Financial Literacy: Teacher’s Perspective on Connecting Technology and Content

Garfield Heights Middle School Financial Literacy teacher Joe Petit shares his thoughts on historical thinking and technology in Economics courses – also see his Teacher Spotlight feature from October 2013.
How do you use technology in your classroom?
Technology is central and can help connect material to a variety of learning styles. I regularly use technology and try to provide opportunities for students to explore on their own.
Do you think that it is important for students to use technology in the classroom? If so, why and what technological resources should they be using?
Technology in the classroom can help strengthen the material. During a lesson about careers students were able to use computers to look up the average wage of their chosen career.
What do you perceive to be some issues related to technology in the classroom?
Technological issues in a lesson can cause problems. If you have planned a lesson around internet use (by either you or the students) and the internet goes out you need to be prepared.  This happens A LOT.
How would you answer a student who says they do not foresee using the information they learned in an Economics or Financial Literacy course in their everyday life?
I have had students tell me that the material doesn’t or won’t apply to them.  For instance, a student told me that if she ever lost her job as an adult her parents would pay for her to live. I gave her a homework assignment that had her telling her parents what she told me and to record it with her phone.  [Joe continued to share that this student’s parents were not on board as she had hoped.]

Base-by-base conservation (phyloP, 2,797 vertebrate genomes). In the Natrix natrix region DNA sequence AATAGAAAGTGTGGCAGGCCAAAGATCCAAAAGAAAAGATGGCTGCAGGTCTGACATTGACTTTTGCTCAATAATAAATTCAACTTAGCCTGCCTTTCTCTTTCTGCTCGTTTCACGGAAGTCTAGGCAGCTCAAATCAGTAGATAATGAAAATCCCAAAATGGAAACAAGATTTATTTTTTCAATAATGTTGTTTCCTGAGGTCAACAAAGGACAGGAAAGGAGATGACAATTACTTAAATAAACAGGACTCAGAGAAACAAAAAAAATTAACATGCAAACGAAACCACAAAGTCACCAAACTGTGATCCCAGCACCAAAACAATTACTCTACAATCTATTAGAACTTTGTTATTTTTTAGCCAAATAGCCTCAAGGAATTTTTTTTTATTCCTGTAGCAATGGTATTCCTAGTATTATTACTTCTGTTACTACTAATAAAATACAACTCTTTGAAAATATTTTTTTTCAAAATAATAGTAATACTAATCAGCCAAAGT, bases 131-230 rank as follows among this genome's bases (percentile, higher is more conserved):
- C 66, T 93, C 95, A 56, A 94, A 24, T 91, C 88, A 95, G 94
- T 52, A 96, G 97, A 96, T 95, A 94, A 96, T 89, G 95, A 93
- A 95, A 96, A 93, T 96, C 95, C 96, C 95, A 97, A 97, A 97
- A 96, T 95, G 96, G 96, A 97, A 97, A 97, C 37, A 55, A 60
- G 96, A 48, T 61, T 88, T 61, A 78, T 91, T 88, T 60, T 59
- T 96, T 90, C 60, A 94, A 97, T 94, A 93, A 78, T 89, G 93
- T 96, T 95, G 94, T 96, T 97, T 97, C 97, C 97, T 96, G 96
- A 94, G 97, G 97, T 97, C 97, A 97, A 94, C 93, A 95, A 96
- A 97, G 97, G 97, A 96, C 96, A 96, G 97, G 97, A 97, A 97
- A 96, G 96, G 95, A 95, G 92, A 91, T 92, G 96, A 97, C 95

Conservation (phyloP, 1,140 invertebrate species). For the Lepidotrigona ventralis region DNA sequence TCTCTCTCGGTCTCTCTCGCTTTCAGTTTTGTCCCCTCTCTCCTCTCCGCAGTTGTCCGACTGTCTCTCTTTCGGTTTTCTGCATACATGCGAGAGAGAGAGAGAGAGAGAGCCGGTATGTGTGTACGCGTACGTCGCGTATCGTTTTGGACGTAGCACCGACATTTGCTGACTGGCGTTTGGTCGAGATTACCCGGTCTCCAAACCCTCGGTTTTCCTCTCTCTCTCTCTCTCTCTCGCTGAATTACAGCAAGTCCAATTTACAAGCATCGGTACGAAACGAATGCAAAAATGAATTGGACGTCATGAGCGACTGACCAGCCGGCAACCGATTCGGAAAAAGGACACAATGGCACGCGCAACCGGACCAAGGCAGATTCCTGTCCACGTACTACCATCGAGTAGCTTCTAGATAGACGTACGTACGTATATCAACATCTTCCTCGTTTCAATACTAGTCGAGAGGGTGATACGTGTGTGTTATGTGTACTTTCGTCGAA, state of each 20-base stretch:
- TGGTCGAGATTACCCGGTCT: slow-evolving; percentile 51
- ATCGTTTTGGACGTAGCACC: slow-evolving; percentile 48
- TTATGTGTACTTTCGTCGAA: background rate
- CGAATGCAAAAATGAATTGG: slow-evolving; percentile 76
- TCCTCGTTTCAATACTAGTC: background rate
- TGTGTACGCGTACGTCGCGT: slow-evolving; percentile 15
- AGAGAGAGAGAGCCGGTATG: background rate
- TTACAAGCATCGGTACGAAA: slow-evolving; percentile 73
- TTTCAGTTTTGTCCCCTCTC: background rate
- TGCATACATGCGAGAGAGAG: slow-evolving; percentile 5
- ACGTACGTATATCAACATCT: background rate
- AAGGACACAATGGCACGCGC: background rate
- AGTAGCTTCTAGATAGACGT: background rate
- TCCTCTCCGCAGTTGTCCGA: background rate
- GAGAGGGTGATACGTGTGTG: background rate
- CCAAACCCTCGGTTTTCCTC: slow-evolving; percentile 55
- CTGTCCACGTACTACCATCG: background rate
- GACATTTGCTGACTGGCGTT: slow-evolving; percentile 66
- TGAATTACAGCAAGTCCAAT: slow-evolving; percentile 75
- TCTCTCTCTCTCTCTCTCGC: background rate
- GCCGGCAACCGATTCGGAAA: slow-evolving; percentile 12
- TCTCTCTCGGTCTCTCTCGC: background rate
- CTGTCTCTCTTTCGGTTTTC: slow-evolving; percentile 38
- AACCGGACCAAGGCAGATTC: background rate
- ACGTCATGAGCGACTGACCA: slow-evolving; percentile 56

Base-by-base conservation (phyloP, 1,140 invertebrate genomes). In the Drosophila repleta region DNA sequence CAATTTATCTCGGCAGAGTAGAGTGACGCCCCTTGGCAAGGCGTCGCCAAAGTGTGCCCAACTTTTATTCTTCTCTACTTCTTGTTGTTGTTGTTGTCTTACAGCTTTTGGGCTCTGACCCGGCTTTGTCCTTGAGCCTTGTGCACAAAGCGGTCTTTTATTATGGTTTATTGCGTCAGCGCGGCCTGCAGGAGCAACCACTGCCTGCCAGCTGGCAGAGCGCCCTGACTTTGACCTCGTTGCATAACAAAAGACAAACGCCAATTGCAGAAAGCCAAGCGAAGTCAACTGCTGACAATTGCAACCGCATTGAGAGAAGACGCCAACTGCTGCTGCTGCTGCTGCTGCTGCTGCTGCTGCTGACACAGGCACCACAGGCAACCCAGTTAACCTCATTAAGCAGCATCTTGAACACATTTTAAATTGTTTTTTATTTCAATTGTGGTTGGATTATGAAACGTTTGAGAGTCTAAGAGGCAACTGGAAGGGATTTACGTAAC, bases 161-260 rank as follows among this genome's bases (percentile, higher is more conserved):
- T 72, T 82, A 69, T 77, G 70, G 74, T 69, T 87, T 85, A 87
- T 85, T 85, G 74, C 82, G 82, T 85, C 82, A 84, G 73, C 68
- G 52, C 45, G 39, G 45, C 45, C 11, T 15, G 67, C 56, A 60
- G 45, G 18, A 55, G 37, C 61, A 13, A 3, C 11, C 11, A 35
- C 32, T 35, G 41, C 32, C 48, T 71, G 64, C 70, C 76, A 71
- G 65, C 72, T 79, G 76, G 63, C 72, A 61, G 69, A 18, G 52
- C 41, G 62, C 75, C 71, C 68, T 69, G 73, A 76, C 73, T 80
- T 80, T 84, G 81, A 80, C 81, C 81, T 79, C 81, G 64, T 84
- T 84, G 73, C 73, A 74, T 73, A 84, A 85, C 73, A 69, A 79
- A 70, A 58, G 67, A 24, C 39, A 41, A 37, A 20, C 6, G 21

Can you think of ways to use technology to integrate parents of students into the classroom experience?
I’ve always been very hesitant to try to stray too far into a technology heavy homework assignment because of the lack of technology many students have available at home.
How would you define Financial Literacy for those who are not familiar with the course?
I define Financial Literacy as the ability to understand how we interact with money and how best to hold on to it.
Do you employ any unconventional teaching methods in your classroom? If so, what are they, and how do your students respond?
I use many unconventional methods. I use music and lyrics in the classroom to teach about money. I use candy and contests to teach about opportunity cost. I use fake money and a rewards system to teach about inflation.
What advice do you have for pre-service teachers regarding technology in the classroom?
My advice about pre-service teachers regarding technology is to not use it or to use it sparingly. Work on the fundamentals first. Build amazing lessons (and not so amazing lessons) without the crutch. It’ll teach what to do when your technology fails.
How do you define historical thinking?
I define historical thinking as looking at a piece of history from the context of those who lived it.
Do you think historical thinking and Economics/Financial Literacy are connected in any way? If so, how?
I think historical thinking could be better defined as empathetic thinking because it has you putting yourself in the shoes of the person/people who lived it.  In that sense it is vital to every Social Studies class.
For example, when discussing taxes coming out of your paycheck we delve into what those taxes are spent on. Without portraying sides as liberal or conservative I get students to begin arguing with each other on who and who should not receive money from the government with me arguing the opposite of whatever side says. They often have to put themselves (unknowingly) into the role of a person who might disagree with the level of assistance many of these students receive.
Thank you Joe!